Introduction to Technical Analysis

Introduction to Technical Analysis

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What is technical analysis?

Technical Analysis is a concept that can be used to analyze the price movements of financial instruments to earn large profits.

The benefits of technical analysis have been discussed extensively, in many books and articles, but it is important to look at the criticism of this concept. We will also understand the various applications of technical analysis.

Scientists, and especially the proponents of the efficient market hypothesis, compare technical analysis with pure speculation. They claim that an investor performing technical analysis will perform worst than a monkey making random decisions.

On the other hand, several reports confirm that technical analysis might be superior to fundamental analysis in the short-term investment horizon.

There are also various studies by Chinese scholars that recognize that the momentum effect can be a potentially profit-making strategy based on historical pricing patterns.

A study of over 2000 Indian stocks confirmed that the effectiveness of the analysis could be significantly improved with the support of tools such as charting methods and patterns which are observed and derived from those charts.

Another study found that trading systems that use technical indicators might outperform a simple “buy-and-hold” strategy.

Various Technical Indicators using charts

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Technical Analysis and Trends

Prices on the financial markets move, among other things, because millions of people and institutions interact on the international financial markets every day.

Financial market players make buying and selling decisions that influence the pricing of financial instruments and cause upward and downward prices fluctuations.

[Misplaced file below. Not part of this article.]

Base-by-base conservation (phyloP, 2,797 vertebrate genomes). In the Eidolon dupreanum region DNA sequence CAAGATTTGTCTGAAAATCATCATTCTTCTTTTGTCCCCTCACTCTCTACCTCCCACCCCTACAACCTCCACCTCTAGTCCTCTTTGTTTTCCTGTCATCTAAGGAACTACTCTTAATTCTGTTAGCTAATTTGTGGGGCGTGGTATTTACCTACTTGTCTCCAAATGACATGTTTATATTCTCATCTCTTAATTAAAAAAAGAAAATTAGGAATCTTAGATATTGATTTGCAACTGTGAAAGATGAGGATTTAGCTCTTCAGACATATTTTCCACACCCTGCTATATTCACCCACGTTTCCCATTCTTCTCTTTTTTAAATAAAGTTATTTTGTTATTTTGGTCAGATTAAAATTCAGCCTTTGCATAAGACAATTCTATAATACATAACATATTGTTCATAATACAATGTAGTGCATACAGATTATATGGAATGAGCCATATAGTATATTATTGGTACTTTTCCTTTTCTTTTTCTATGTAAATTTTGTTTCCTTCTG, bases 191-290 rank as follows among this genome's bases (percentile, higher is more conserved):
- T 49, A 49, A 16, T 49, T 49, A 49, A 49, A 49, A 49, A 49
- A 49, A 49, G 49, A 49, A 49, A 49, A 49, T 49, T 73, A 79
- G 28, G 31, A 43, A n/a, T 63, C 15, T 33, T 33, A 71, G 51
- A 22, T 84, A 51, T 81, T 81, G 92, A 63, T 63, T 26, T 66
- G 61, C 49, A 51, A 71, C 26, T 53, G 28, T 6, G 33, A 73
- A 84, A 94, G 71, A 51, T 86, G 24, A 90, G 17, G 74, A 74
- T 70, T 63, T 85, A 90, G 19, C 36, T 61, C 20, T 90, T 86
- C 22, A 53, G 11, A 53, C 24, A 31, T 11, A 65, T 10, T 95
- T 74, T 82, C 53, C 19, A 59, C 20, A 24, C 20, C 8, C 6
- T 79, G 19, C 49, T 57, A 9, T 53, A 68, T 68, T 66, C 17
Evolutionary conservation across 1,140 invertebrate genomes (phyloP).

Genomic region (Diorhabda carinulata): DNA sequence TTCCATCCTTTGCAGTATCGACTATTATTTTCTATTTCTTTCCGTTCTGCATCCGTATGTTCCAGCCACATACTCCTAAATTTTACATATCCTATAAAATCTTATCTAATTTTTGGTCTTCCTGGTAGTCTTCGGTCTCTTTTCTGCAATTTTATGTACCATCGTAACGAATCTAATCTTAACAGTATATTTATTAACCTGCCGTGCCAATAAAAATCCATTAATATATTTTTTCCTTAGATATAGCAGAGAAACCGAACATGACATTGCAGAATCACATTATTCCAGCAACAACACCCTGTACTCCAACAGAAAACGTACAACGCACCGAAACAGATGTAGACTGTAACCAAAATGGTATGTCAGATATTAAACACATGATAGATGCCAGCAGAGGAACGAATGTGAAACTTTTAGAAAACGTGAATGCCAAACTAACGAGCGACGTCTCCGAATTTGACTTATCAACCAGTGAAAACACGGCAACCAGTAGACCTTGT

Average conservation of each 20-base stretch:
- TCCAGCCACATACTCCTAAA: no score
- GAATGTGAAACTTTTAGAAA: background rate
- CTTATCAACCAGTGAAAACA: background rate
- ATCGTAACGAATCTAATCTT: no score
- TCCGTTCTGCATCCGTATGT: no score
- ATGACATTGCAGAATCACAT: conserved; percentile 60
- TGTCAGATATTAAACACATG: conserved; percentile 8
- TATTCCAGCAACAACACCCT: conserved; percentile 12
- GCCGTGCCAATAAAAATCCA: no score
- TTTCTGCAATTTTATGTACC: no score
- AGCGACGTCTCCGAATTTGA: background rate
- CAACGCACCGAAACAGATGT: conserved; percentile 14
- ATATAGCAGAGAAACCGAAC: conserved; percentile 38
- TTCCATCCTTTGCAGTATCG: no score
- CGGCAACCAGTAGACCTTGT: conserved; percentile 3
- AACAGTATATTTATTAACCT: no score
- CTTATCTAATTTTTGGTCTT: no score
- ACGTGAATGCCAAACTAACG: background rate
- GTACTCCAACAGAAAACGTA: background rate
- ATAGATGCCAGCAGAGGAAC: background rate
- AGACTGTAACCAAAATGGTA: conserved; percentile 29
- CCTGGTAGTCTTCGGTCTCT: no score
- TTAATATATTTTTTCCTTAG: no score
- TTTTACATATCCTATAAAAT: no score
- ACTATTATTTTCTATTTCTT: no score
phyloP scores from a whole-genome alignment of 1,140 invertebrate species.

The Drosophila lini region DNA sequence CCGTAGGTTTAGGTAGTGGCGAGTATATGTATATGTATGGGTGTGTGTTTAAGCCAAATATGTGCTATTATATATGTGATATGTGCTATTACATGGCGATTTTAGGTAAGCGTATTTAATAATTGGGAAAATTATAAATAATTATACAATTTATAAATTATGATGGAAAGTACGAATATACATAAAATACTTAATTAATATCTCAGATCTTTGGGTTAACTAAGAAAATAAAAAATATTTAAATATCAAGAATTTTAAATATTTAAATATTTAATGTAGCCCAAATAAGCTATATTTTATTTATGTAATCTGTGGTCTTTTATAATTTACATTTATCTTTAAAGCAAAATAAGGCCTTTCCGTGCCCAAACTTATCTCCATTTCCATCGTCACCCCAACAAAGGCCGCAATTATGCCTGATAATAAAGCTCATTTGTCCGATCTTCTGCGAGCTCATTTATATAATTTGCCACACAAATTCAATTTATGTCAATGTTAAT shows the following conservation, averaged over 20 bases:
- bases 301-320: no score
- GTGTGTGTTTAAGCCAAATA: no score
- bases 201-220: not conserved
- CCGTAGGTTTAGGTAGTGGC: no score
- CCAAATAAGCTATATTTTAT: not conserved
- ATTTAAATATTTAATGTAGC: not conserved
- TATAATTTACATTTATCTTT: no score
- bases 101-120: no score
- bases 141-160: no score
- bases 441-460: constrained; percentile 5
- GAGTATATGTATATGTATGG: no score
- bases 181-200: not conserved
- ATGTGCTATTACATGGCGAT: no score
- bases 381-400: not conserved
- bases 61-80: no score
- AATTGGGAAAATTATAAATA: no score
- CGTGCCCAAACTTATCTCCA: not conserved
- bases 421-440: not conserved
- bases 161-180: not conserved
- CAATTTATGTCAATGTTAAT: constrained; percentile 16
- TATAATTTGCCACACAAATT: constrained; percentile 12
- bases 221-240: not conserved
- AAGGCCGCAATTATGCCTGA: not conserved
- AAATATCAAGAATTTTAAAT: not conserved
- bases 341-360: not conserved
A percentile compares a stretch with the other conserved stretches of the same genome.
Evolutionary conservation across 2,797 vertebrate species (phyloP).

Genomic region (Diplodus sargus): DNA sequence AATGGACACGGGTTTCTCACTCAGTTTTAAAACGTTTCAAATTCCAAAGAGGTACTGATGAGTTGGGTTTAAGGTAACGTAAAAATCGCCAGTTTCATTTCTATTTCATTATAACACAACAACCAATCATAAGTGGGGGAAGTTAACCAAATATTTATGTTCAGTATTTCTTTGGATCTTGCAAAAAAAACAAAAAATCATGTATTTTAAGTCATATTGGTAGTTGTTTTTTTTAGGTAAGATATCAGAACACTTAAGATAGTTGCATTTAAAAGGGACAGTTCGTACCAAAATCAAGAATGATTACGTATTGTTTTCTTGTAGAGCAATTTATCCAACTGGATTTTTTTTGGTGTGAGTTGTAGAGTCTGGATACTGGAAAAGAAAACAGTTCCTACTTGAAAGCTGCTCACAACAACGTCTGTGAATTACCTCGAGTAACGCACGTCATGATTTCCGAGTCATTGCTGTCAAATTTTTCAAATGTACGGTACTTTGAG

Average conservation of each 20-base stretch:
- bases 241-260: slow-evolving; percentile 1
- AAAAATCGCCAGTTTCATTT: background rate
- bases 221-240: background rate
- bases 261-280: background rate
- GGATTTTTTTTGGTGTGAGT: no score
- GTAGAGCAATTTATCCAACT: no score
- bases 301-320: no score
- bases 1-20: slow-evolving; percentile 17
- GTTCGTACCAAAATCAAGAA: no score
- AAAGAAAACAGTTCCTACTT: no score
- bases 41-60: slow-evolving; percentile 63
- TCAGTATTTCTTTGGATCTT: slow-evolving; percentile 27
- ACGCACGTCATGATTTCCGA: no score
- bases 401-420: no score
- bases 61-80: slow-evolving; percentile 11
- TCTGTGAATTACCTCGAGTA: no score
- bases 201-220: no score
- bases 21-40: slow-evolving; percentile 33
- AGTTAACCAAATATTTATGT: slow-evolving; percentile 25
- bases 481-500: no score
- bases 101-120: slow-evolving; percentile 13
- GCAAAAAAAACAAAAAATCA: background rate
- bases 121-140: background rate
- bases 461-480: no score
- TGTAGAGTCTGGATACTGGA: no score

Technical Analysis is so effective because people always follow the same behavioral patterns and often make their trading decisions collectively based on the emotions, they share.

Most people will already know sayings like “greed is good” or “shares are bought based on expectations and not based on facts”.

This indicates that the human psyche and general thinking patterns are important factors of development in the financial markets. Whether we are looking at a speculator from China 200 years ago, a Wall Street pit trader from New York 80 years ago, or a modern-day Trader – human components, i.e emotions, and instincts, hardly differ.

Greed, fear, uncertainty, and the willingness to take risks have determined human actions every time and, of course, how people have moved their money around for centuries in the world’s markets.

Why do people use Technical Analysis?

Technical Analysis is one of the key aspects to understanding the buying and selling movements in the financial markets when trying to analyze and make smart decisions on entering and exiting a trade.

Technical analysis is so effective is because of the principle of the self-fulfilling prophecy. Since millions of people follow technical analysis concepts and make decisions based on them, they verify that technical indicators and other concepts simply work because they are widespread.

Even the financial media often refer to technical concepts such as past highs and lows, psychologically important price levels, and moving averages.

When we delve into the technical analysis of pricing structures and chart studies in the next few blogs, you will soon realize that technical trading is much more than it seems at first glance.

We will develop an understanding that will enable us to put ourselves in the shoes of other traders and interpret the thought process of financial market players so that we can ultimately benefit from technical analysis through independent strategic thinking.